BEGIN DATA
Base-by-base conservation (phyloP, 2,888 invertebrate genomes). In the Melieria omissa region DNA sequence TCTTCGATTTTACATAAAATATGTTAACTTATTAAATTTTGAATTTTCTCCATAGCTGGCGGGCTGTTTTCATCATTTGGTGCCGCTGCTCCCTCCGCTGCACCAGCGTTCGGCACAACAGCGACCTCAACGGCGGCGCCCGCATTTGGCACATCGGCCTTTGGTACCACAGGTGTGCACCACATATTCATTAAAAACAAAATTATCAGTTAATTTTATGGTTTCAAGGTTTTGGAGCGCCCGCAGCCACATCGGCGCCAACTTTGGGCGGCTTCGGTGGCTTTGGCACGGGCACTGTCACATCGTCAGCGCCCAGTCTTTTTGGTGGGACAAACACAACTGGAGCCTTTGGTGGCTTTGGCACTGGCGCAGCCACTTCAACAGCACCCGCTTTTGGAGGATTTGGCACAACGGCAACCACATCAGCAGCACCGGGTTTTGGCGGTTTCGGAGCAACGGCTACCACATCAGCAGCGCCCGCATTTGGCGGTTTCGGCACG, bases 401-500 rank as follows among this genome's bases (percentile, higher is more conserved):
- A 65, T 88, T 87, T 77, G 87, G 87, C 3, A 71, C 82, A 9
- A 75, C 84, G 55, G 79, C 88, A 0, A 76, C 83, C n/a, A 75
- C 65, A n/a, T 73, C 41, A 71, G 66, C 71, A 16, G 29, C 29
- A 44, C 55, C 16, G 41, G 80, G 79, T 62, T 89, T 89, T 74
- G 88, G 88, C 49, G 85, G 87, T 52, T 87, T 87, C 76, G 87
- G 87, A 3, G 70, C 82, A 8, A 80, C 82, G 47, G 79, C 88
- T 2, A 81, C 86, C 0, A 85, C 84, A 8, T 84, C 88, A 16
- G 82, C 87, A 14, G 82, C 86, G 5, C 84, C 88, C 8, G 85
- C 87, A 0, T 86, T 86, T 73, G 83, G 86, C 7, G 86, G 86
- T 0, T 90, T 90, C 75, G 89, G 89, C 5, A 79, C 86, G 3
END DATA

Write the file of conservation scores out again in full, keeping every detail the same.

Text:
Base-by-base conservation (phyloP, 2,888 invertebrate genomes). In the Melieria omissa region DNA sequence TCTTCGATTTTACATAAAATATGTTAACTTATTAAATTTTGAATTTTCTCCATAGCTGGCGGGCTGTTTTCATCATTTGGTGCCGCTGCTCCCTCCGCTGCACCAGCGTTCGGCACAACAGCGACCTCAACGGCGGCGCCCGCATTTGGCACATCGGCCTTTGGTACCACAGGTGTGCACCACATATTCATTAAAAACAAAATTATCAGTTAATTTTATGGTTTCAAGGTTTTGGAGCGCCCGCAGCCACATCGGCGCCAACTTTGGGCGGCTTCGGTGGCTTTGGCACGGGCACTGTCACATCGTCAGCGCCCAGTCTTTTTGGTGGGACAAACACAACTGGAGCCTTTGGTGGCTTTGGCACTGGCGCAGCCACTTCAACAGCACCCGCTTTTGGAGGATTTGGCACAACGGCAACCACATCAGCAGCACCGGGTTTTGGCGGTTTCGGAGCAACGGCTACCACATCAGCAGCGCCCGCATTTGGCGGTTTCGGCACG, bases 401-500 rank as follows among this genome's bases (percentile, higher is more conserved):
- A 65, T 88, T 87, T 77, G 87, G 87, C 3, A 71, C 82, A 9
- A 75, C 84, G 55, G 79, C 88, A 0, A 76, C 83, C n/a, A 75
- C 65, A n/a, T 73, C 41, A 71, G 66, C 71, A 16, G 29, C 29
- A 44, C 55, C 16, G 41, G 80, G 79, T 62, T 89, T 89, T 74
- G 88, G 88, C 49, G 85, G 87, T 52, T 87, T 87, C 76, G 87
- G 87, A 3, G 70, C 82, A 8, A 80, C 82, G 47, G 79, C 88
- T 2, A 81, C 86, C 0, A 85, C 84, A 8, T 84, C 88, A 16
- G 82, C 87, A 14, G 82, C 86, G 5, C 84, C 88, C 8, G 85
- C 87, A 0, T 86, T 86, T 73, G 83, G 86, C 7, G 86, G 86
- T 0, T 90, T 90, C 75, G 89, G 89, C 5, A 79, C 86, G 3